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Around 35% of the medication sold in the Middle East is fake, compared to just 1% in the US. Kipp examines the threat posed by this $75 billion global trade, and what regional policymakers are doing about it.
March 15, 2010 7:50 by kippreport
A bitter pill
Figures from the World Health Organization suggest that up to 35 percent of all drugs in the Middle East may be fake, compared to less than 1 percent in the U.S. and Western Europe, according to a report in February’s Wall Street Journal.
The UAE faces a particular challenge, with smugglers abusing UAE ports and free zone areas to transit the contraband, ultimately bound for international destinations. In 2007, the World Health Organization estimated that counterfeit drugs may account for as much as 30 percent of all the goods seized in UAE ports.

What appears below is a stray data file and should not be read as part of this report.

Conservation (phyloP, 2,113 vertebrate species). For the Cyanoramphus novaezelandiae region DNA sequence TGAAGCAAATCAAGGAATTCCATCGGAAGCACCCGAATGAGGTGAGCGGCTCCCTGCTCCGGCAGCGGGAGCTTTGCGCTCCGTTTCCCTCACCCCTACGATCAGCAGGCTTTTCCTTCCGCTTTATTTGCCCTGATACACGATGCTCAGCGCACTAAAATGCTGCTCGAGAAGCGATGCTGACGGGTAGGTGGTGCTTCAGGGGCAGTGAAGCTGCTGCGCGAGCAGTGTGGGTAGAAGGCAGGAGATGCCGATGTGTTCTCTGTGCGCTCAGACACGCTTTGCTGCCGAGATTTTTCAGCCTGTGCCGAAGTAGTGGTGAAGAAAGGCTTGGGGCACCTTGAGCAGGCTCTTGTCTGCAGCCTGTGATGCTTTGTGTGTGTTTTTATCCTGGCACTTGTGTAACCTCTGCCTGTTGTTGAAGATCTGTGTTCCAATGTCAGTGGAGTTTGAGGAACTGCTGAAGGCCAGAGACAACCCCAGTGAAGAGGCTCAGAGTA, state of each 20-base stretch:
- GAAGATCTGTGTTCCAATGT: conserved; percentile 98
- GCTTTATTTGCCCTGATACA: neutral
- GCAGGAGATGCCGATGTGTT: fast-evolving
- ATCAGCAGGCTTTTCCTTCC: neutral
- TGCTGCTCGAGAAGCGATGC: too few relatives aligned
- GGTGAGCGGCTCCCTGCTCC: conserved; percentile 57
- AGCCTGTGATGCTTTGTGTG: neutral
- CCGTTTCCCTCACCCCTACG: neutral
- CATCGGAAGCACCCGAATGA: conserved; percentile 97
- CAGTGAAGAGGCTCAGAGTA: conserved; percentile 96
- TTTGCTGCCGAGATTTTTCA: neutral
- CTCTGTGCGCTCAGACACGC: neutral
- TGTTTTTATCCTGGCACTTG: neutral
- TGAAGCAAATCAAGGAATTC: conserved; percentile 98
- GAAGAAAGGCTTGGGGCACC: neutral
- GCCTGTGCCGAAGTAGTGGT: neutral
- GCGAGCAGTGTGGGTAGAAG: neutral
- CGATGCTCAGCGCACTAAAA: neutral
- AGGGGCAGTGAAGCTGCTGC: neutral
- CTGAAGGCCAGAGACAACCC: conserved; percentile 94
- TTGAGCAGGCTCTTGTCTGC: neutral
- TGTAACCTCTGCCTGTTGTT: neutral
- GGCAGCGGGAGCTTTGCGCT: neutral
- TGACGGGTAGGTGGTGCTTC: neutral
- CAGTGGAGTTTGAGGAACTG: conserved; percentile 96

According to the World Health Organization, “counterfeit medicines are deliber¬ately and fraudulently mislabeled with respect to identity or source: their quality is unpredictable as they may contain the wrong amount of active ingredients, wrong ingredients or no active ingredients”. In the most sinister cases, fake drugs can contain dangerous or even toxic chemicals that can harm or kill.
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